Update on this story: Chris Drew will be back in court at 26th and California, room 602 on Friday at 10 a.m. Drew will be printing and giving away art patches that afternoon at Chicago Critical Mass from 4 to 6 p.m. in the Picasso Plaza, on the West Side of the building in the shade.
Room 602 is a “raggedy-ass” courtroom, according to a woman who sat with friends on the wooden benches of the gallery.
High ceilings and stone-walled, the floor has cheap plastic tiles and the overhead lights give everything inside a yellow hue. The old wooden benches inside are hard and uncomfortable. Sound echoes inside as hard soled shoes walk down its center aisle.
Mark Weinberg, one of Drew’s defense attorney’s, moves quickly to the bench asking the clerk to call the case.
Drew, an artist with studios at the American Indian Center, 1630 W. Wilson Ave., Chicago, was arrested in December on State Street near the Macy’s Department store. His initial crime was attempting to sell art in a part of the city where street vendors are prohibited.
The arrest was orchestrated by Drew in an attempt to test the local municipal codes that restrict street vendors from selling their wares in certain parts of the Chicago.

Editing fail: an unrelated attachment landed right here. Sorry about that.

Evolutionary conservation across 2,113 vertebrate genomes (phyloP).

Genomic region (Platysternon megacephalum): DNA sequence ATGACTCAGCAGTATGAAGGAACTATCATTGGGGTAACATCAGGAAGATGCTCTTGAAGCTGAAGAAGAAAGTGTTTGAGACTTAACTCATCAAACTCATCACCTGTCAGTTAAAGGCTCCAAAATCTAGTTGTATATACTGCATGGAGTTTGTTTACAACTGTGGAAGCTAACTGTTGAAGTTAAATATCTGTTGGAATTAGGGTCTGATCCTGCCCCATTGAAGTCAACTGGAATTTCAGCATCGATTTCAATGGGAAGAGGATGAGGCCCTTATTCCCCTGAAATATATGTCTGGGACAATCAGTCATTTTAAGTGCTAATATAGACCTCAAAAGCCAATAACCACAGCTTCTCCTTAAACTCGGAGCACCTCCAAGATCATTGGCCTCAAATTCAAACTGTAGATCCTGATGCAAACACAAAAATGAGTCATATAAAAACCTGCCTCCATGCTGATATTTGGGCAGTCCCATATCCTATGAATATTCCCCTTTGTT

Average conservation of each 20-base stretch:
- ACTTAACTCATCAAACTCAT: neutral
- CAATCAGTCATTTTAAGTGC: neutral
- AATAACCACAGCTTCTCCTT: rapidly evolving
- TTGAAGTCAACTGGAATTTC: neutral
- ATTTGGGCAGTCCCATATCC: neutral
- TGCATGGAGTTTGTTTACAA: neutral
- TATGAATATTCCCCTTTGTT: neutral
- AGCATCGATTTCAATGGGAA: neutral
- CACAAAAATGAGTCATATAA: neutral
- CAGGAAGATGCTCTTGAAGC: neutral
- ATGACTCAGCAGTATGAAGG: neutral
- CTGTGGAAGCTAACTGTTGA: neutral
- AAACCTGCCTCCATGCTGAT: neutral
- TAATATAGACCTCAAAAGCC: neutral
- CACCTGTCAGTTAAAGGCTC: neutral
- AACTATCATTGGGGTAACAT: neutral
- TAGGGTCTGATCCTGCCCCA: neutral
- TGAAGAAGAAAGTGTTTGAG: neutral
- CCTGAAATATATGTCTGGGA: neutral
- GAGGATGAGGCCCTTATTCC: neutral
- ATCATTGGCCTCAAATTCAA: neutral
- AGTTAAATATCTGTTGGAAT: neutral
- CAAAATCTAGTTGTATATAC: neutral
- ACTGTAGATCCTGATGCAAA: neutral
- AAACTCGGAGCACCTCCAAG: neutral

At the time of his arrest Drew was carrying a recording device, it was on his person and he was recording the event, which is a violation of the law. In addition to Drew’s recording, there were also photographers and journalists recording the arrest on the sidewalk.
Drew was charged with a felony for recording the officers without their permission. If he is found guilty he could be sentenced to prison. The original charge against Drew, of peddling, has been dropped.
Weinberg, one of Drew’s attorney’s, has made a motion to continue the case. Weinberg explained that he is seeking the advice of people “smarter than me” on how to handle the case.
In his statement, he said no one really wants to see Drew sent to prison for the recording. He said the lines are blurred because of the increasing use of camera phones and surveillance cameras. He added that home-made videos of police in action are more common than ever. But in Chicago, the police are not willing to give up the protection provided by Illinois law against recording them without their consent.